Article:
I had a rough start at life. I was a “goth” in high school—I had long black hair, only wore black clothes, listened to heavy metal—you get the picture. I was born in South America and, at 6’2”, I was also by far the tallest of any of my classmates. People thought I did drugs or that I was into black magic and stuff. Making friends was hard for me because I was very shy and guarded and there weren’t many people willing to break through my exterior to find that I was just a harmless kid. That still happens: I’ve probably only had three friends my whole life.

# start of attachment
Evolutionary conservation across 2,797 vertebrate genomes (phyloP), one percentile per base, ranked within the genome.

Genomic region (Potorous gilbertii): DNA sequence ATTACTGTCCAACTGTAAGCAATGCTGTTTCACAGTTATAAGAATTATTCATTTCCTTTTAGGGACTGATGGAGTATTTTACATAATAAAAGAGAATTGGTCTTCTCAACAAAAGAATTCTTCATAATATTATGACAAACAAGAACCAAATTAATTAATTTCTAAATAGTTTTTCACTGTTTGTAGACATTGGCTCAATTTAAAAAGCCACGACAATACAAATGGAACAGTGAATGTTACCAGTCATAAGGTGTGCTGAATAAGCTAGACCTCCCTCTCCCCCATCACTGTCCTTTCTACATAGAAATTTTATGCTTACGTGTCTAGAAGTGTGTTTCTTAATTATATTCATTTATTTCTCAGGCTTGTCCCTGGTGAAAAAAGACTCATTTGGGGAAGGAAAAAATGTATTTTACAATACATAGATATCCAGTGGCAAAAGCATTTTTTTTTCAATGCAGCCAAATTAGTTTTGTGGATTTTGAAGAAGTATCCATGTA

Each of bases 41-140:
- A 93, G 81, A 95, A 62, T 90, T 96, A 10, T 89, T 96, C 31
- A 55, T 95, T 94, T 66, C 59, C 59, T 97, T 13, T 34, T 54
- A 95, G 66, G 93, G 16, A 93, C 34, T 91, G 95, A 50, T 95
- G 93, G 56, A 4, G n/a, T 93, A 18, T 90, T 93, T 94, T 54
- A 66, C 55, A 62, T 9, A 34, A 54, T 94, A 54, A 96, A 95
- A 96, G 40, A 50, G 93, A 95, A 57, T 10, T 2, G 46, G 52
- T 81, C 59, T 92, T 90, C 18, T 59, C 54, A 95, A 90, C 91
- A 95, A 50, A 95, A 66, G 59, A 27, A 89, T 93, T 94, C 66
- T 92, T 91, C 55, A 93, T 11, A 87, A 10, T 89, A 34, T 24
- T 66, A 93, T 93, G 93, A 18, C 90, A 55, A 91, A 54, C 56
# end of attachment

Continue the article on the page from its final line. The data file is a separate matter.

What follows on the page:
My parents thought that I’d grow out of this “phase.” I have three siblings who are very normal, functional people. But I rounded the corner into my early twenties and nothing really changed, except the way that I saw myself. I started internalizing what people had been saying all along—that I was ugly and weird. I lived in a really traditional society and people were not open-minded, so I was bullied constantly. But once I hit puberty, and then my late teens, and then my early twenties, I started becoming obsessed with the fact that girls, specifically, couldn’t get away from me fast enough.
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